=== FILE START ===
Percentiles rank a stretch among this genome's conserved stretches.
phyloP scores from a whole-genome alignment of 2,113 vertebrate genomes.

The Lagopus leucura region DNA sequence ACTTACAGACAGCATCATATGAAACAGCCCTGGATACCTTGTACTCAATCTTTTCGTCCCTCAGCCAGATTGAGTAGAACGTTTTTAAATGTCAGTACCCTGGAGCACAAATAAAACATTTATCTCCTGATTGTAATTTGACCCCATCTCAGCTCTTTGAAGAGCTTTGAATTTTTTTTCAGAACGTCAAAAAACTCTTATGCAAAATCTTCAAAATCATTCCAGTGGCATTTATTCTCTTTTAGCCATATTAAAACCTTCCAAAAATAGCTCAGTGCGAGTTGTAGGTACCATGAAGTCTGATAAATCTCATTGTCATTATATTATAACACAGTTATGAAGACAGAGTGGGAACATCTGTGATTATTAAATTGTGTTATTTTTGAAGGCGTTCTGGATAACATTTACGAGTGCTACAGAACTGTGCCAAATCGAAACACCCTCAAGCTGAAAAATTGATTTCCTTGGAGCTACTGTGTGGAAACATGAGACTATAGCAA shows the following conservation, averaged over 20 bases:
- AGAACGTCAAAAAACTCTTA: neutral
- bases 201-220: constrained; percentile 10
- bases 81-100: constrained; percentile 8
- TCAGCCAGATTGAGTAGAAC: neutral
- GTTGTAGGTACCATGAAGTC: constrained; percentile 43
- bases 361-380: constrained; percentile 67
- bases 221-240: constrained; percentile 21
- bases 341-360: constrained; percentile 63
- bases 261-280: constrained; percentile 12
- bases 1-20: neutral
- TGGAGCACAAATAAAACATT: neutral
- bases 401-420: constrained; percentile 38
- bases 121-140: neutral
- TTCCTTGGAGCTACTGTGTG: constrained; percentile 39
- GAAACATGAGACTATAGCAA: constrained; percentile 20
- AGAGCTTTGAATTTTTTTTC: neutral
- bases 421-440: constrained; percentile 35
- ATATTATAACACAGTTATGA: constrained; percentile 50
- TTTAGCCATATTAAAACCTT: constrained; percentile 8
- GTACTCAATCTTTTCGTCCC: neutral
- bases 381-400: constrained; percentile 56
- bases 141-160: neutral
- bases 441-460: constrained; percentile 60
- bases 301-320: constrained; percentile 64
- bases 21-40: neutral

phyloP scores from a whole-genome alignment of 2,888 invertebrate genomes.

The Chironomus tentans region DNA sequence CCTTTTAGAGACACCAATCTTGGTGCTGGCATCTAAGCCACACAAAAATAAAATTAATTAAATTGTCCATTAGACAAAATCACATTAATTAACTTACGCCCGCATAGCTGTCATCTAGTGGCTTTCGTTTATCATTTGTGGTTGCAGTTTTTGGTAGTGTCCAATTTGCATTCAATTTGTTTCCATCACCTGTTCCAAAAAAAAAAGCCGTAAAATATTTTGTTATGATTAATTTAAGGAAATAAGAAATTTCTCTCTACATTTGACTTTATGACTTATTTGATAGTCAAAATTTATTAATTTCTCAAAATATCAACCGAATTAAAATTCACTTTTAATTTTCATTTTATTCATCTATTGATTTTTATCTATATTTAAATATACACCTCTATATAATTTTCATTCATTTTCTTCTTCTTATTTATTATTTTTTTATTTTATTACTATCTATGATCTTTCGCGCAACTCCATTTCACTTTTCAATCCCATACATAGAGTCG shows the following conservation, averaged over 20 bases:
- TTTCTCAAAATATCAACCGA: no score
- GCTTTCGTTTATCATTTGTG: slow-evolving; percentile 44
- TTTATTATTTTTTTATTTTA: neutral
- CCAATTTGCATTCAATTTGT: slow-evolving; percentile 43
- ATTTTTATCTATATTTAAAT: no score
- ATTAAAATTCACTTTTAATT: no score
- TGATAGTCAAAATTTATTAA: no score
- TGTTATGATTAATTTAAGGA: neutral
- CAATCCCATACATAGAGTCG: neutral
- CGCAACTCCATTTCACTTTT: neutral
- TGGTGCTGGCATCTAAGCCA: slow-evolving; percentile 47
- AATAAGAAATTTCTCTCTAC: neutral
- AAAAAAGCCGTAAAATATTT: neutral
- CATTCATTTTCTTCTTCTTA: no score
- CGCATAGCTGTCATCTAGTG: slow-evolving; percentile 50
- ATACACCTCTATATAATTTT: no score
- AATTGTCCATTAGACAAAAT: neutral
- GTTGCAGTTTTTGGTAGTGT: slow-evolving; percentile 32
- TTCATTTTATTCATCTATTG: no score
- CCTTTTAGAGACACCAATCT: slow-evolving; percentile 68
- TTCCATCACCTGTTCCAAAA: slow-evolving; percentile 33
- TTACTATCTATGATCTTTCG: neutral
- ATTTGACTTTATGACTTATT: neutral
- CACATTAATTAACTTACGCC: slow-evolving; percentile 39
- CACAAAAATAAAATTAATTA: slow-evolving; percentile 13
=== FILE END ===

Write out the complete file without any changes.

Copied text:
Percentiles rank a stretch among this genome's conserved stretches.
phyloP scores from a whole-genome alignment of 2,113 vertebrate genomes.

The Lagopus leucura region DNA sequence ACTTACAGACAGCATCATATGAAACAGCCCTGGATACCTTGTACTCAATCTTTTCGTCCCTCAGCCAGATTGAGTAGAACGTTTTTAAATGTCAGTACCCTGGAGCACAAATAAAACATTTATCTCCTGATTGTAATTTGACCCCATCTCAGCTCTTTGAAGAGCTTTGAATTTTTTTTCAGAACGTCAAAAAACTCTTATGCAAAATCTTCAAAATCATTCCAGTGGCATTTATTCTCTTTTAGCCATATTAAAACCTTCCAAAAATAGCTCAGTGCGAGTTGTAGGTACCATGAAGTCTGATAAATCTCATTGTCATTATATTATAACACAGTTATGAAGACAGAGTGGGAACATCTGTGATTATTAAATTGTGTTATTTTTGAAGGCGTTCTGGATAACATTTACGAGTGCTACAGAACTGTGCCAAATCGAAACACCCTCAAGCTGAAAAATTGATTTCCTTGGAGCTACTGTGTGGAAACATGAGACTATAGCAA shows the following conservation, averaged over 20 bases:
- AGAACGTCAAAAAACTCTTA: neutral
- bases 201-220: constrained; percentile 10
- bases 81-100: constrained; percentile 8
- TCAGCCAGATTGAGTAGAAC: neutral
- GTTGTAGGTACCATGAAGTC: constrained; percentile 43
- bases 361-380: constrained; percentile 67
- bases 221-240: constrained; percentile 21
- bases 341-360: constrained; percentile 63
- bases 261-280: constrained; percentile 12
- bases 1-20: neutral
- TGGAGCACAAATAAAACATT: neutral
- bases 401-420: constrained; percentile 38
- bases 121-140: neutral
- TTCCTTGGAGCTACTGTGTG: constrained; percentile 39
- GAAACATGAGACTATAGCAA: constrained; percentile 20
- AGAGCTTTGAATTTTTTTTC: neutral
- bases 421-440: constrained; percentile 35
- ATATTATAACACAGTTATGA: constrained; percentile 50
- TTTAGCCATATTAAAACCTT: constrained; percentile 8
- GTACTCAATCTTTTCGTCCC: neutral
- bases 381-400: constrained; percentile 56
- bases 141-160: neutral
- bases 441-460: constrained; percentile 60
- bases 301-320: constrained; percentile 64
- bases 21-40: neutral

phyloP scores from a whole-genome alignment of 2,888 invertebrate genomes.

The Chironomus tentans region DNA sequence CCTTTTAGAGACACCAATCTTGGTGCTGGCATCTAAGCCACACAAAAATAAAATTAATTAAATTGTCCATTAGACAAAATCACATTAATTAACTTACGCCCGCATAGCTGTCATCTAGTGGCTTTCGTTTATCATTTGTGGTTGCAGTTTTTGGTAGTGTCCAATTTGCATTCAATTTGTTTCCATCACCTGTTCCAAAAAAAAAAGCCGTAAAATATTTTGTTATGATTAATTTAAGGAAATAAGAAATTTCTCTCTACATTTGACTTTATGACTTATTTGATAGTCAAAATTTATTAATTTCTCAAAATATCAACCGAATTAAAATTCACTTTTAATTTTCATTTTATTCATCTATTGATTTTTATCTATATTTAAATATACACCTCTATATAATTTTCATTCATTTTCTTCTTCTTATTTATTATTTTTTTATTTTATTACTATCTATGATCTTTCGCGCAACTCCATTTCACTTTTCAATCCCATACATAGAGTCG shows the following conservation, averaged over 20 bases:
- TTTCTCAAAATATCAACCGA: no score
- GCTTTCGTTTATCATTTGTG: slow-evolving; percentile 44
- TTTATTATTTTTTTATTTTA: neutral
- CCAATTTGCATTCAATTTGT: slow-evolving; percentile 43
- ATTTTTATCTATATTTAAAT: no score
- ATTAAAATTCACTTTTAATT: no score
- TGATAGTCAAAATTTATTAA: no score
- TGTTATGATTAATTTAAGGA: neutral
- CAATCCCATACATAGAGTCG: neutral
- CGCAACTCCATTTCACTTTT: neutral
- TGGTGCTGGCATCTAAGCCA: slow-evolving; percentile 47
- AATAAGAAATTTCTCTCTAC: neutral
- AAAAAAGCCGTAAAATATTT: neutral
- CATTCATTTTCTTCTTCTTA: no score
- CGCATAGCTGTCATCTAGTG: slow-evolving; percentile 50
- ATACACCTCTATATAATTTT: no score
- AATTGTCCATTAGACAAAAT: neutral
- GTTGCAGTTTTTGGTAGTGT: slow-evolving; percentile 32
- TTCATTTTATTCATCTATTG: no score
- CCTTTTAGAGACACCAATCT: slow-evolving; percentile 68
- TTCCATCACCTGTTCCAAAA: slow-evolving; percentile 33
- TTACTATCTATGATCTTTCG: neutral
- ATTTGACTTTATGACTTATT: neutral
- CACATTAATTAACTTACGCC: slow-evolving; percentile 39
- CACAAAAATAAAATTAATTA: slow-evolving; percentile 13